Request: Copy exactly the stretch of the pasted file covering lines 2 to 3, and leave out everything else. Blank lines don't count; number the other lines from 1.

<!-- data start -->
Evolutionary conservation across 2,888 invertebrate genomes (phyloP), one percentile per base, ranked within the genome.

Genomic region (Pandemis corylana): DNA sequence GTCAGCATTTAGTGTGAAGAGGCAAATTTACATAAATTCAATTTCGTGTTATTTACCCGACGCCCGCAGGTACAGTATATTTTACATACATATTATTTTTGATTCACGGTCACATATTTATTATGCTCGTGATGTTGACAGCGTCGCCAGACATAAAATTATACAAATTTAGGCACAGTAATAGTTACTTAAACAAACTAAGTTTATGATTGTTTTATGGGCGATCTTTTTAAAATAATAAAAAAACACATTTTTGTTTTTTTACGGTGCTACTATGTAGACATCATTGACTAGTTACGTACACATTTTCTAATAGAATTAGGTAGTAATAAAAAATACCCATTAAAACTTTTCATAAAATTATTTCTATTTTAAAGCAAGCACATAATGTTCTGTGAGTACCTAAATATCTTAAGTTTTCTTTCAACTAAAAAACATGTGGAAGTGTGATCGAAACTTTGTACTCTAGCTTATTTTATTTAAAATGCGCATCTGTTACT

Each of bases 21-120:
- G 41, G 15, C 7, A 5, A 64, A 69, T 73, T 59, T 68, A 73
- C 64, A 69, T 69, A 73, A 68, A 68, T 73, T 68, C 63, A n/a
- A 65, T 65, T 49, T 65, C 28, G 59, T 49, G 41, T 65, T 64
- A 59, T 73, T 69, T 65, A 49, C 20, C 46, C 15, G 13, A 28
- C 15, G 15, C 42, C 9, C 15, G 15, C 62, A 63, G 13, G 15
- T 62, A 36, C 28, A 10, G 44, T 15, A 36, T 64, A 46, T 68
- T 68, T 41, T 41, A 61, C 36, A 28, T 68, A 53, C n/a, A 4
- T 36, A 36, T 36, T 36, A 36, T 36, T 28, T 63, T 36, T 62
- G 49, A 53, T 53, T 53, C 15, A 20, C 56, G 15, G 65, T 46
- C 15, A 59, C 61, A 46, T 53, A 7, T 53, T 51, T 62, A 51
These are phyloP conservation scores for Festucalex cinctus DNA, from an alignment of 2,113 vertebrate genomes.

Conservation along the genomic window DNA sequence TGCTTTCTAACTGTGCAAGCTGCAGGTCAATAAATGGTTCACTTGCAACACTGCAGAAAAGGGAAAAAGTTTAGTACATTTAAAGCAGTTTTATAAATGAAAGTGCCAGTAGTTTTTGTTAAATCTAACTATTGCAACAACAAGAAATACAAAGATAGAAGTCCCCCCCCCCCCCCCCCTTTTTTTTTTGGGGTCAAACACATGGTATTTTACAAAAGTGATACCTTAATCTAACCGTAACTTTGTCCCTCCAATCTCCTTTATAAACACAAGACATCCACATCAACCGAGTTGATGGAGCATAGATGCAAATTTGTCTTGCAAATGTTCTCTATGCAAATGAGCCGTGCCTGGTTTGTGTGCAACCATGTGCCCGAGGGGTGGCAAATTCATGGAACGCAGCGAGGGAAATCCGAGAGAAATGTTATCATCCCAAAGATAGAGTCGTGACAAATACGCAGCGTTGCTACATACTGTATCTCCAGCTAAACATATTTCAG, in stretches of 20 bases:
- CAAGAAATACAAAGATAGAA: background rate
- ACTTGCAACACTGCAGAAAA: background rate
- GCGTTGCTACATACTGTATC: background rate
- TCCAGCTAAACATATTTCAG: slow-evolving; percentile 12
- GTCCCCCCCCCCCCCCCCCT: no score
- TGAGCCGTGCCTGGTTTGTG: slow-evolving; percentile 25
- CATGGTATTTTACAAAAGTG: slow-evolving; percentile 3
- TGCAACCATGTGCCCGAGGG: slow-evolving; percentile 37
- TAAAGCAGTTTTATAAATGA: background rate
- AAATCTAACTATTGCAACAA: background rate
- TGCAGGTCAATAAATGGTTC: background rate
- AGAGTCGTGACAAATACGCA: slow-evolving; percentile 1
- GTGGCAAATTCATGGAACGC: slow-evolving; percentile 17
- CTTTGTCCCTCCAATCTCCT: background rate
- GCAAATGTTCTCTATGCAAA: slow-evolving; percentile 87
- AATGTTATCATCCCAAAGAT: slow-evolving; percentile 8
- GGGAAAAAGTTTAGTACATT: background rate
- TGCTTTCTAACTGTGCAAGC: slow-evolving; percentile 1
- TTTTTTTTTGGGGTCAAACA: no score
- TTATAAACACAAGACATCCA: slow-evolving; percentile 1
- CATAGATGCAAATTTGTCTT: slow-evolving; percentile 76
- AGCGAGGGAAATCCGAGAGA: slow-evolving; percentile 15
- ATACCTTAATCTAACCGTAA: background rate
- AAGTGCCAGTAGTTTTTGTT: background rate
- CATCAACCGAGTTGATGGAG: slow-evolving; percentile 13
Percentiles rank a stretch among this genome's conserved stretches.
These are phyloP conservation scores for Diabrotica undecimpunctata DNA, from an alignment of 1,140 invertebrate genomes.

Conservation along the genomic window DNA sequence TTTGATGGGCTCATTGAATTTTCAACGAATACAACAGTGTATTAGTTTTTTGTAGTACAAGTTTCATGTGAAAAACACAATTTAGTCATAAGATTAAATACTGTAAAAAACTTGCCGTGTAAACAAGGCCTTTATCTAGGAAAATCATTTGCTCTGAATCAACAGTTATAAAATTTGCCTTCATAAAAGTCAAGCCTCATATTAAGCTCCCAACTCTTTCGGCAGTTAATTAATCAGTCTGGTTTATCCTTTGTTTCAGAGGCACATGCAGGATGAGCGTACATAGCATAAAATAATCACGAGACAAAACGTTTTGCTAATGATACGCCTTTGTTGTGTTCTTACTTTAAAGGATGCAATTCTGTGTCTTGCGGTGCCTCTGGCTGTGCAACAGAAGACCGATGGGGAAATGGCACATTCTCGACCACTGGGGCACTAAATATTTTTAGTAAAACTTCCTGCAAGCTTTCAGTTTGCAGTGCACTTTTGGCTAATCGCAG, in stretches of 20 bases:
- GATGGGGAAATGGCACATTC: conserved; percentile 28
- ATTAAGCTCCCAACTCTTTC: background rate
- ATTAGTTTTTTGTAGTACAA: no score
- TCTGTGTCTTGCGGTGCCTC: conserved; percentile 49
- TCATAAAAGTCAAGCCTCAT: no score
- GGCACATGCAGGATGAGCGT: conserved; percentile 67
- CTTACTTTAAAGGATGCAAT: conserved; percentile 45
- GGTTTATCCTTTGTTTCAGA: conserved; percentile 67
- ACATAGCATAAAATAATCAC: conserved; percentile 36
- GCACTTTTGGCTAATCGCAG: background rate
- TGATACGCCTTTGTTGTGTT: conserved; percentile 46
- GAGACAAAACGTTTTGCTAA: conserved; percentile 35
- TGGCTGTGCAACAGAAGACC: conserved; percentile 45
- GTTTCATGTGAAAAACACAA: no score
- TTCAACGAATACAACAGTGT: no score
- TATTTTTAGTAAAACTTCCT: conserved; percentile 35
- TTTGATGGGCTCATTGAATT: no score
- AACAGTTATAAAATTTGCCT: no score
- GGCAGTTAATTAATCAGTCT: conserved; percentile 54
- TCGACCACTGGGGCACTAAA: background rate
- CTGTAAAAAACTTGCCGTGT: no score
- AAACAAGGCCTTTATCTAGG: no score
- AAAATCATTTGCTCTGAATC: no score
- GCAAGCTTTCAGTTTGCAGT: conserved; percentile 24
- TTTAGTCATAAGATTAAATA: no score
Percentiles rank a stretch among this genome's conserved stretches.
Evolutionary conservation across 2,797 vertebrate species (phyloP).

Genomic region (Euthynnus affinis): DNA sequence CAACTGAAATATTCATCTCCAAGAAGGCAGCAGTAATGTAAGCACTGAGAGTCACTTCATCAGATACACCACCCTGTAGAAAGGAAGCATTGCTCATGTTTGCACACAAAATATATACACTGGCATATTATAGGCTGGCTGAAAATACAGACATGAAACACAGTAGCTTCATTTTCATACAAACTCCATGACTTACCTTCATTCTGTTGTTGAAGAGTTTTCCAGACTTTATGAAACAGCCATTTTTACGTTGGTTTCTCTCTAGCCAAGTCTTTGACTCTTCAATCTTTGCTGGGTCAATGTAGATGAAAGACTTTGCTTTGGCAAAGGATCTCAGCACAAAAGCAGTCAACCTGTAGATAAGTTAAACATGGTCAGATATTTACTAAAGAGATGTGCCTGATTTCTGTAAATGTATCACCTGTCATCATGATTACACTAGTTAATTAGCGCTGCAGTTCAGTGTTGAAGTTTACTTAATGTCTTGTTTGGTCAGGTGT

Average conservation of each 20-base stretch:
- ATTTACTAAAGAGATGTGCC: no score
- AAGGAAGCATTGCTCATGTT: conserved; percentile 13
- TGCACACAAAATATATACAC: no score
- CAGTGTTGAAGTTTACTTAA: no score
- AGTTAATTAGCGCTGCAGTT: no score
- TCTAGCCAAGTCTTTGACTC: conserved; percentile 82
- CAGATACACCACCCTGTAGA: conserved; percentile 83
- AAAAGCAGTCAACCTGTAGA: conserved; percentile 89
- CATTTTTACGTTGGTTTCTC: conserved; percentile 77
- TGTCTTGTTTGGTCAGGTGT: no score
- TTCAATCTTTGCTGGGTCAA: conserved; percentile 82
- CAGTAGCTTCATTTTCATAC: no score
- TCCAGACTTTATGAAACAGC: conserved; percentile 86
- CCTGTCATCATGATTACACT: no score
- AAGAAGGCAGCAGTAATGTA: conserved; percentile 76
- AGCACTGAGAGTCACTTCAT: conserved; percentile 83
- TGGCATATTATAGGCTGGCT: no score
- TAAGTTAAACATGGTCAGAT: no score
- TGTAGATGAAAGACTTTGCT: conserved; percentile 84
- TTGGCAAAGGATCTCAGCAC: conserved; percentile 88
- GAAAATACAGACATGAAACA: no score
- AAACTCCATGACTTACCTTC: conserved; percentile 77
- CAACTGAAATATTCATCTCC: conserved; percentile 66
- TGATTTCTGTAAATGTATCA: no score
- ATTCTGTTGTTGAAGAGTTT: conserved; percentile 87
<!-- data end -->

Genomic region (Pandemis corylana): DNA sequence GTCAGCATTTAGTGTGAAGAGGCAAATTTACATAAATTCAATTTCGTGTTATTTACCCGACGCCCGCAGGTACAGTATATTTTACATACATATTATTTTTGATTCACGGTCACATATTTATTATGCTCGTGATGTTGACAGCGTCGCCAGACATAAAATTATACAAATTTAGGCACAGTAATAGTTACTTAAACAAACTAAGTTTATGATTGTTTTATGGGCGATCTTTTTAAAATAATAAAAAAACACATTTTTGTTTTTTTACGGTGCTACTATGTAGACATCATTGACTAGTTACGTACACATTTTCTAATAGAATTAGGTAGTAATAAAAAATACCCATTAAAACTTTTCATAAAATTATTTCTATTTTAAAGCAAGCACATAATGTTCTGTGAGTACCTAAATATCTTAAGTTTTCTTTCAACTAAAAAACATGTGGAAGTGTGATCGAAACTTTGTACTCTAGCTTATTTTATTTAAAATGCGCATCTGTTACT

Each of bases 21-120: